4. The down voting of correct, but not exact-answers. This gets to be an issue when there are questions that can have multiple answers. For an example: A question about optimization of a Java application, the common answer will be to use a more efficient algorithm. That answer will probably be the most voted answer. However, another valid answer is that the process could be rewritten in a more low-level language and connected to via a pipe [Socket, inproc, JNI, etc] to the main application. The latter is better suited for rather unique situations, but it is still a valid and workable answer. From my experience, the second answer will be downvoted, despite that it gave correct information. I have had a discussion with a moderator about this [Shog9] and, according to him, that strategy is a perfectly acceptable strategy to down-vote a creditable answer.
  5. Timing/Duplicate answers. Since I have stopped participating in the community, I have not seen this as often. However, when there is a question posted there is frequently a rush of answers to be posted there. After some time, someone will post a duplicate answer, and get it to be voted on more than the original answer. This is harder to find, but it does happen and it’s very frustrating.
  6. Misattributing credit on answers: If there are other answers that assist you in answering the question, please cite those other authors. It is polite and it gives their question credibility. [Also those that you cite, you should vote for their answer as well].
  7. This is another one of the odd cases on StackOverflow. A few of the “Exact Duplicate” questions are not duplicates due to minor, but important, differences. I cannot come up with an example now, but commenters, frequently, are quick to claim that it is an exact duplicate without verifying the claim. Sometimes the accusation isn’t backed up by evidence. Links to the other questions are sufficient evidence.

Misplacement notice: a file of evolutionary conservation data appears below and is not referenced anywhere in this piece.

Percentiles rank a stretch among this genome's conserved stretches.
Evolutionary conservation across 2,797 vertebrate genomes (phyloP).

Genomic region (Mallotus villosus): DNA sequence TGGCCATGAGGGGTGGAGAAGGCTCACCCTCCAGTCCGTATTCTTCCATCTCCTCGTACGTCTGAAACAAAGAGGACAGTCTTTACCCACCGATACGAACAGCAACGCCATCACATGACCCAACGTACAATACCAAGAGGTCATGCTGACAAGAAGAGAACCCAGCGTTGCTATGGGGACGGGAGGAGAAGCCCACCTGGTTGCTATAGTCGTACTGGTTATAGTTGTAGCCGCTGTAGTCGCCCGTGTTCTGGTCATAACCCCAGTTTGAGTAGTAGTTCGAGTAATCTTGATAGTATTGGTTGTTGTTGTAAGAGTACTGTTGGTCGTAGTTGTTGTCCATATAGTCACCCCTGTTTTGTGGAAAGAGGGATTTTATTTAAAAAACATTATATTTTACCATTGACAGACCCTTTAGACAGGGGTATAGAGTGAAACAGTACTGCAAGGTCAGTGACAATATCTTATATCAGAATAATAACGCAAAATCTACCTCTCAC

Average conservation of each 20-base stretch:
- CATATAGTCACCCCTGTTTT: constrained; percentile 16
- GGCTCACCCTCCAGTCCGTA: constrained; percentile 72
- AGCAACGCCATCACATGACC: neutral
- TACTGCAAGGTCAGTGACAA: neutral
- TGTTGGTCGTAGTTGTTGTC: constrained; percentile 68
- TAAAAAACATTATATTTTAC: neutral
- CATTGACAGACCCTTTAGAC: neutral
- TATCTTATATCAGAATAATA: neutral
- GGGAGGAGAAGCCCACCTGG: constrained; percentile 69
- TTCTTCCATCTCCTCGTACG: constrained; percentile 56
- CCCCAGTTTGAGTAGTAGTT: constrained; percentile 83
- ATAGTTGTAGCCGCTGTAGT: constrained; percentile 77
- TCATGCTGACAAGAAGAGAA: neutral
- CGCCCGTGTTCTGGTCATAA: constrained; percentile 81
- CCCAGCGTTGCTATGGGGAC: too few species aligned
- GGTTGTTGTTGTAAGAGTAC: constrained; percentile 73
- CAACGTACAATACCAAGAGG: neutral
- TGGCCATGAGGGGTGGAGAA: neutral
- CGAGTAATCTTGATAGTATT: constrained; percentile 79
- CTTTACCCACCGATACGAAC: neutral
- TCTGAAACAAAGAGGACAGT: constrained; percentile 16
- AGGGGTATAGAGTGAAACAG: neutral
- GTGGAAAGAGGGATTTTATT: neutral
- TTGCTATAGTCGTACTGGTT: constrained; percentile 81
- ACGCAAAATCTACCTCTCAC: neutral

8. The value of reputation: After the global recalculation, the site’s creators made a bold statement that participation is not valued on the site. The recalculation devalued questions, and the new policy was applied retroactively. This caused a loss of reputation. The creators of the site made a claim that “reputation was useless,” which falls contrary to their claim that reputation is a “value of how much the community trusts you.” Operating on the prior claim would make a statement that a user with 500 reputation points is as valued as Jon Skeet. [A well known user in the community, and an author of many technical books]

EDIT: Correction: Vote to close requires 3k in reputation, the ability to downvote requires a reputation of 125 or better. I still stand by my statement that downvoting


Dear Google Analytics for WordPress, Stop It.

An update of your recent plugin. Now has a popup notification when you go to log in.

“Help Improve Google Analytics for WordPress popup”

If you are using a non admin account, you’ll be sent to a page that claims that  “You do not have sufficient permission to access this page.” This is despite any of using any of the options that it supplies. To get this box to go away, you must log into the Admin account and select one of the options. The box cannot be ignored, and it prevents you from using the WordPress functionality.